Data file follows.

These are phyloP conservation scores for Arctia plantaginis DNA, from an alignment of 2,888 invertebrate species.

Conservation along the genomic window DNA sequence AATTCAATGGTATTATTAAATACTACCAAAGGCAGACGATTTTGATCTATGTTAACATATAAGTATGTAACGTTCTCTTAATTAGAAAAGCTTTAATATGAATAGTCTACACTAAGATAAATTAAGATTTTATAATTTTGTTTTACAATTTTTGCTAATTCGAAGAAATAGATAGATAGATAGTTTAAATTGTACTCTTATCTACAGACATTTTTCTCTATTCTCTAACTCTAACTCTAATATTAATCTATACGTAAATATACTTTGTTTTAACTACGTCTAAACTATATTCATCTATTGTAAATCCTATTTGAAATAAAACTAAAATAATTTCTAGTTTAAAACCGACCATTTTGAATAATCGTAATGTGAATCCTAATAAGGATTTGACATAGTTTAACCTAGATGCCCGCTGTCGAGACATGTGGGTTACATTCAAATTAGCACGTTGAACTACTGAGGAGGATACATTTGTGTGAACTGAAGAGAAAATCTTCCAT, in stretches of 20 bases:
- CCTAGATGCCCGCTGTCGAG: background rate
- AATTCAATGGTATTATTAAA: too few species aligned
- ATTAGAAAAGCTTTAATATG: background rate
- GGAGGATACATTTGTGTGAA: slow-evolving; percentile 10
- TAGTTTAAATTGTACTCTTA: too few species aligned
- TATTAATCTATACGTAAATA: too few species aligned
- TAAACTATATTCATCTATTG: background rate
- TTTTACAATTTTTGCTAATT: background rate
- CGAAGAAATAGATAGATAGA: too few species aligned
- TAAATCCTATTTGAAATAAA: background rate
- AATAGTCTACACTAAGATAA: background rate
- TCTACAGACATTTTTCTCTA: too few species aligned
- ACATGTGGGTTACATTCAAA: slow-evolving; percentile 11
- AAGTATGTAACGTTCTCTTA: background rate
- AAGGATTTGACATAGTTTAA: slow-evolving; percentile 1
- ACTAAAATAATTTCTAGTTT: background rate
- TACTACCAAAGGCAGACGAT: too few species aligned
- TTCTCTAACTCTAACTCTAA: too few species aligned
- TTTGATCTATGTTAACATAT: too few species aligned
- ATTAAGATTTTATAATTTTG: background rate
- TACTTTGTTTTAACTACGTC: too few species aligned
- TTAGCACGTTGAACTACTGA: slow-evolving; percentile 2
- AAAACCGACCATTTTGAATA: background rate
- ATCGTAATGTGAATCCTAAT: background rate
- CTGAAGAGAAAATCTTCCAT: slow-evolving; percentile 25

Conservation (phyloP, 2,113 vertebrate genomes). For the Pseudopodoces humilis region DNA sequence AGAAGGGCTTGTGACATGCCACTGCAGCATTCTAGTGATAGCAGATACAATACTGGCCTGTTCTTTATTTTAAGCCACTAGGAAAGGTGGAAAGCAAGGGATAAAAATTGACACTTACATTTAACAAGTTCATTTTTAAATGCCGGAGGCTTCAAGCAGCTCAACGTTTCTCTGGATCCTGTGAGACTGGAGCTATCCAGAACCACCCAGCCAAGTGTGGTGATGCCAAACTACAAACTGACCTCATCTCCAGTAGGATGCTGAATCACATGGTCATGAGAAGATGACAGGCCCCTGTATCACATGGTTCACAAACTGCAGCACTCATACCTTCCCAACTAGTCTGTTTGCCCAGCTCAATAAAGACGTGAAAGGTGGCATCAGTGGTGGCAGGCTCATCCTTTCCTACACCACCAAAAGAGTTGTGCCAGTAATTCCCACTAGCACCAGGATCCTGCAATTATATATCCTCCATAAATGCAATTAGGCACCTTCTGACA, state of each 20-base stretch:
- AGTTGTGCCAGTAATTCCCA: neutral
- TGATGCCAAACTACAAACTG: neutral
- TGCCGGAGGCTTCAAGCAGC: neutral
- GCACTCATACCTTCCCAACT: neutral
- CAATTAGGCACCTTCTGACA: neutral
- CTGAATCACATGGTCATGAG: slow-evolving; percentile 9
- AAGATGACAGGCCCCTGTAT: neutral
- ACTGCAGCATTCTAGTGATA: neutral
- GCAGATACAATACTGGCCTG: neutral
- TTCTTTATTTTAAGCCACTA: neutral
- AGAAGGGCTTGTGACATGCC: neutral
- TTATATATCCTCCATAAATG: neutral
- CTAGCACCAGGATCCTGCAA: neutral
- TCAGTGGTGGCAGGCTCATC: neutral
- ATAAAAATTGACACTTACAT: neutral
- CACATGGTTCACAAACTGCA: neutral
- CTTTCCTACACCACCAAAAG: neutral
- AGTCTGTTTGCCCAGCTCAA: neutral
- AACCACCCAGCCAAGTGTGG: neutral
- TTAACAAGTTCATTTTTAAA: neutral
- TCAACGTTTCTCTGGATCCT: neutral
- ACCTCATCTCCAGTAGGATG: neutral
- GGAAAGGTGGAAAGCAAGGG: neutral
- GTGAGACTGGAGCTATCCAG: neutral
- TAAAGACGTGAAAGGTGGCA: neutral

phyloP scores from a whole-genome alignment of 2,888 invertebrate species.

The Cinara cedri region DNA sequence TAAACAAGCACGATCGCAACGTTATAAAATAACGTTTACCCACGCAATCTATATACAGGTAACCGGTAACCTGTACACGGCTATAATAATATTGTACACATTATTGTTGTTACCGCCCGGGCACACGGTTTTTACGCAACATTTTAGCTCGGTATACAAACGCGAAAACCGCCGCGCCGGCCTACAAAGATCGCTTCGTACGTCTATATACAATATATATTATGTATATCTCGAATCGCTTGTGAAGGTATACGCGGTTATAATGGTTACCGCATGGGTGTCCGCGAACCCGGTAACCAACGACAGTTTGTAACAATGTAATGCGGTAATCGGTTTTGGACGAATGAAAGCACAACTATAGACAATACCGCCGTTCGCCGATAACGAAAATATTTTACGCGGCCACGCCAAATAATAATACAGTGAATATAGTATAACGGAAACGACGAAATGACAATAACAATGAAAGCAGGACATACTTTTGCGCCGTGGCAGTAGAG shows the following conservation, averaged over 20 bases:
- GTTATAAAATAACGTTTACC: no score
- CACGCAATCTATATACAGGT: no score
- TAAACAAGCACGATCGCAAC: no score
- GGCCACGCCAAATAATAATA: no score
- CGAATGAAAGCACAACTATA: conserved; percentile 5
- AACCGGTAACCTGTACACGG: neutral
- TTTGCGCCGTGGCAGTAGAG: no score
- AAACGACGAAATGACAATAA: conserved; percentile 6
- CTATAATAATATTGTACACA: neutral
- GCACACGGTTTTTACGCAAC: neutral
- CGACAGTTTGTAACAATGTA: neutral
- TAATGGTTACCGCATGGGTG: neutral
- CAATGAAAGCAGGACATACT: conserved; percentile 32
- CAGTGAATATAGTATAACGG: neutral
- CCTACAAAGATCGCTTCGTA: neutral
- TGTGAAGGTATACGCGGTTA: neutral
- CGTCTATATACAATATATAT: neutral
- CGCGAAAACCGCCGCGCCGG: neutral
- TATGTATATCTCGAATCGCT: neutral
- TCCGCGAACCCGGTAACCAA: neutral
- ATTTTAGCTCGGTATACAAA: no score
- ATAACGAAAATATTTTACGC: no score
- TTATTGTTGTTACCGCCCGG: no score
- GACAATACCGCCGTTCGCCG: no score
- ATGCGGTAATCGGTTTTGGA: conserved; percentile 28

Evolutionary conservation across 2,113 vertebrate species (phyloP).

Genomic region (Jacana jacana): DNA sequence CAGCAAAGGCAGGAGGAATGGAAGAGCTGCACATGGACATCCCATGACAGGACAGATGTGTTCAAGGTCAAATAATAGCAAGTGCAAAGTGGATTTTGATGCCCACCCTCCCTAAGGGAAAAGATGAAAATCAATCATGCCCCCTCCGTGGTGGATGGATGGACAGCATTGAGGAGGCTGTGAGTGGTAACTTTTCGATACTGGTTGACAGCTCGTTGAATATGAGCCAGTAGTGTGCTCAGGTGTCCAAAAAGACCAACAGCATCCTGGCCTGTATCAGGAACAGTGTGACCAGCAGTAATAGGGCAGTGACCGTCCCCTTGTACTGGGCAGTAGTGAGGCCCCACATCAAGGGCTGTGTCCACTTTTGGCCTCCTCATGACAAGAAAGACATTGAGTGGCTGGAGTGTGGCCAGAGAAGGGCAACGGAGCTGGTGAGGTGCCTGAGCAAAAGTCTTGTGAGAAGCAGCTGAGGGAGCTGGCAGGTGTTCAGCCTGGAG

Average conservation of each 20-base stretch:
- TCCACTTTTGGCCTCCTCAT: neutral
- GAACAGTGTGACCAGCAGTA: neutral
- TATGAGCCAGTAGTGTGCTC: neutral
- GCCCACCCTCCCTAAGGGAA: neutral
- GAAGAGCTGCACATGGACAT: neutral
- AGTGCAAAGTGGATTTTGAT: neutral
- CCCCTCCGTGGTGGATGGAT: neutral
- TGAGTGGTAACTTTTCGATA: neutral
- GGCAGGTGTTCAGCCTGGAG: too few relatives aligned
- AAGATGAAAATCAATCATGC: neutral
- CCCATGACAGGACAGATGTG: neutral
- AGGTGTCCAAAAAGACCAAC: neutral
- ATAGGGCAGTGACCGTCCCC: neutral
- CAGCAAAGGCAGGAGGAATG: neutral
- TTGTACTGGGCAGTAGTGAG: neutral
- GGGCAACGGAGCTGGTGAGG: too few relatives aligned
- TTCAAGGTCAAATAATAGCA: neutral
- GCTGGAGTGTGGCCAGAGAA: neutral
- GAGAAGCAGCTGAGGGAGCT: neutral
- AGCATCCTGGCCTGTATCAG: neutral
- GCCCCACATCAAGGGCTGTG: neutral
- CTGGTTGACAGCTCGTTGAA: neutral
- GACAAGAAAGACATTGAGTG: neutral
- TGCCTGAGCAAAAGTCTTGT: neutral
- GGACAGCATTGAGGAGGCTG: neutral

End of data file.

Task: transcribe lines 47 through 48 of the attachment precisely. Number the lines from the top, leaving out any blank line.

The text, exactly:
- AACCACCCAGCCAAGTGTGG: neutral
- TTAACAAGTTCATTTTTAAA: neutral